Posted in Gastroparesis, Happiness

Happy Hour

Living with gastroparesis, my choice of foods and drinks is very limited. I’m not complaining though. I can always look around and find others who seem to have life a lot harder than I do. Since having an appointment with a dietician a few months back, I’ve learned ways to shop smart and eat healthier. I’ve been advised to stay away from fatty foods, high fiber foods, fresh fruits and vegetables, and red meats. I’d already figured this out over the past ten years, through trial and error. Before my gastroparesis diagnosis, I just thought I had an intolerance or allergy to beef, pork, milk, tomatoes, and citric fruits. I was basically living on chicken, turkey, and cooked veggies… along with lots of sugar. During my college years, Skittles was a major food group for me. I guess the sugar gave me the energy I needed to keep going. Having the dietician tell me what foods were harder to digest helped to convince me that I was better off to stay away from certain foods. When I go shopping for food now, it’s pretty much the same list each time… instant potatoes, low fat chicken broth, jello, Gatorade, Ensure clear, tofu, rice milk, and egg whites. I try to add a little vegetarian protein when I can, such as veggie burgers. If that’s what it takes to make me feel better, then I am happy to eat that way.

About once a month though, I enjoy happy hour. Happy hour can mean a variety of things depending on who you are talking to. For me, Happy Hour is 2-4p.m. half price slushes at Sonic. Whether I’m in the mood for blue raspberries, green apples, grapes, cherries, watermelon, or any of their other flavors, I’m sure to be “happy.” My stomach is still slow emptying, even with just liquids, so I get the small and slowly sip on it. Even then I vomit it up sometimes, but it’s worth it. That may sound like silliness to those who don’t have gastroparesis, but it’s flavor in my bland diet.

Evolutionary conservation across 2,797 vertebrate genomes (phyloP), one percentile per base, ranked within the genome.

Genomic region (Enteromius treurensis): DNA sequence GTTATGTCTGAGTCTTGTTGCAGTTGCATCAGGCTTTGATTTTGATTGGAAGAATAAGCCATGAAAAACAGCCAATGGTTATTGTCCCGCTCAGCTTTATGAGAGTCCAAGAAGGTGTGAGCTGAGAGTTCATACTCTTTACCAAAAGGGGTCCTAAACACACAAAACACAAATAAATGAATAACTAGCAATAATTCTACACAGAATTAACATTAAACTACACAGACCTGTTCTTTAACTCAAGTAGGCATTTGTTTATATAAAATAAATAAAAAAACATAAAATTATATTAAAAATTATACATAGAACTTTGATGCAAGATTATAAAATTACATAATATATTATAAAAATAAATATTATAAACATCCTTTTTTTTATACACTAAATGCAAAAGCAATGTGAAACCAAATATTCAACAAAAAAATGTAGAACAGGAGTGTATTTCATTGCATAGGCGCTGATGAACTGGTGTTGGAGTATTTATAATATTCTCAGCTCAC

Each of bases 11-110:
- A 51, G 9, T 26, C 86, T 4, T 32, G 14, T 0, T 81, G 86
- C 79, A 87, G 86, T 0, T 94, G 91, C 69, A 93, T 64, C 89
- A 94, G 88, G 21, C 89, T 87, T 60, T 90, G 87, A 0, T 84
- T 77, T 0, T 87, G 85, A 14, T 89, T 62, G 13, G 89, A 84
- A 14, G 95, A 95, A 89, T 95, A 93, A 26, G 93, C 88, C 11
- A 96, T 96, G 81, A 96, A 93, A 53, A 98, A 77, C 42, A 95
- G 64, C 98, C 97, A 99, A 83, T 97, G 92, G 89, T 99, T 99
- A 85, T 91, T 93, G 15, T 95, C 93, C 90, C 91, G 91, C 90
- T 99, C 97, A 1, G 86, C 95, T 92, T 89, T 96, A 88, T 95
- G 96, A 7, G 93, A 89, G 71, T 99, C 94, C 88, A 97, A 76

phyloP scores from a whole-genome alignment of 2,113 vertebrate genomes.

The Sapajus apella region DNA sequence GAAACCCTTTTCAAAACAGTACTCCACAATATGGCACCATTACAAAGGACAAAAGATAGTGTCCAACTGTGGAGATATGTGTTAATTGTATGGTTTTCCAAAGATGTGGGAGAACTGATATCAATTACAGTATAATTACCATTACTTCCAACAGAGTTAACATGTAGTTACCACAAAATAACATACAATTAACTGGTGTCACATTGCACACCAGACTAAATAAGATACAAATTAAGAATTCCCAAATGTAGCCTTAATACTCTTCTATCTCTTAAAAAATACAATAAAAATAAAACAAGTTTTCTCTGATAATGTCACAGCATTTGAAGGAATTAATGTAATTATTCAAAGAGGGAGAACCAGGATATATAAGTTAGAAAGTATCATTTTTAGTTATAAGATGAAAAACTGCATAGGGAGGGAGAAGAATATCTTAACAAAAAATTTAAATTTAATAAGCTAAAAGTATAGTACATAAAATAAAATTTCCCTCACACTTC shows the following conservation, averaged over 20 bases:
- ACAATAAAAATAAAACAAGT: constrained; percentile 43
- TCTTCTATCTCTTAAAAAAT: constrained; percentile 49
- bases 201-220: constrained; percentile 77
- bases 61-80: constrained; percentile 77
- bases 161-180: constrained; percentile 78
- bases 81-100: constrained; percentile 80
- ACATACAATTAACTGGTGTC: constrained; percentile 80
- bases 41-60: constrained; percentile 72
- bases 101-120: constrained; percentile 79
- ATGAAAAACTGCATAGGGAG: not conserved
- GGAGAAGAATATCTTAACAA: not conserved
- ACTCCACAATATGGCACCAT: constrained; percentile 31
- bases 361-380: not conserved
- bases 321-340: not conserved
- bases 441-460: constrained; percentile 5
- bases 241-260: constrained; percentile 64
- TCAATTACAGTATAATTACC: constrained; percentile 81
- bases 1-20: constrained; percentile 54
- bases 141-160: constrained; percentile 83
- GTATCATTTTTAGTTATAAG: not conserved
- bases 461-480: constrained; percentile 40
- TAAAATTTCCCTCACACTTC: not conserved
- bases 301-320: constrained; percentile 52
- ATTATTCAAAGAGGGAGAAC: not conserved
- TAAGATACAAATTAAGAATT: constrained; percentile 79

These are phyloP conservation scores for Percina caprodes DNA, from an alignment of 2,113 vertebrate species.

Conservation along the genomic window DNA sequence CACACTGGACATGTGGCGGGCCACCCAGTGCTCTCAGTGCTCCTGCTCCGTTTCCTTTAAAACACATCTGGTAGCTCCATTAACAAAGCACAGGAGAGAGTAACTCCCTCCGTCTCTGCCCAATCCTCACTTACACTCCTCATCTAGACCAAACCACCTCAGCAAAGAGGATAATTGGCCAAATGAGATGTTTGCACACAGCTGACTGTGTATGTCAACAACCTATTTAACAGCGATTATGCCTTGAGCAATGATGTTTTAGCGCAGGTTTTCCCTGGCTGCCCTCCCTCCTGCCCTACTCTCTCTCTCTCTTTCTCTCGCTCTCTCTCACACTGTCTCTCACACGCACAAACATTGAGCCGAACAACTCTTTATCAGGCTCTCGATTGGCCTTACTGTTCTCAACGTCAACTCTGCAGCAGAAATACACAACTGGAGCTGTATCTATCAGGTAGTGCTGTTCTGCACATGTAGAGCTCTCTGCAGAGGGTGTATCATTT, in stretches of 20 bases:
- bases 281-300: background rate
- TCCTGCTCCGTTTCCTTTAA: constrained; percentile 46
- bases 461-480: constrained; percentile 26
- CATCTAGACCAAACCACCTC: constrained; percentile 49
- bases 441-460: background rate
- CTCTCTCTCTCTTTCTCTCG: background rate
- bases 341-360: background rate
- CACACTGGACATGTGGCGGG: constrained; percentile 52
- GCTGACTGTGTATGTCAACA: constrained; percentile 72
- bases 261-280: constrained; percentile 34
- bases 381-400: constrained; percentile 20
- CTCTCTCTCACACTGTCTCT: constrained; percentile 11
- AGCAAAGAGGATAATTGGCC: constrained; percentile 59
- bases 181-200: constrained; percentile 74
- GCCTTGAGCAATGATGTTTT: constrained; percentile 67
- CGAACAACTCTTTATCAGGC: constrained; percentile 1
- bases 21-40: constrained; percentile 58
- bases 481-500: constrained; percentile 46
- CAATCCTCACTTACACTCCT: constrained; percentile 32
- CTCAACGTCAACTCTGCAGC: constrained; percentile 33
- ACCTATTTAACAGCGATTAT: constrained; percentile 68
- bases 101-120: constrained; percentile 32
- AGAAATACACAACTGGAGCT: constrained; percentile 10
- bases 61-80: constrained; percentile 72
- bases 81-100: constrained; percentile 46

Speaking of diet, I think I finally helped some of my friends understand what I go through on a daily basis. I was excited on Saturday because I went almost four hours without vomiting. Sunday I went to church. It was the first time I’d been there since having surgery three weeks earlier. My brother-in-law asked how I was doing and I responded, ” I went four hours without vomiting yesterday, that’s improvement.” Several people turned and looked at me as if questioning how going four hours without vomiting was improvement. No one asked, although their facial expressions did. I looked over at my brother-in-law and said, “Gastroparesis is like having the stomach flu every minute of every day. Four hours is reason to celebrate.” I think my excitement over not vomiting for four hours made people realize how sick I truly am. Most people think they are terribly sick if they vomit once or twice. Not vomiting is reason to celebrate for those of us with gastroparesis. Even if it is just a jello party, it’s still a celebration… yes I had a jello party once, but that’s another story and we’ll save it for another day.



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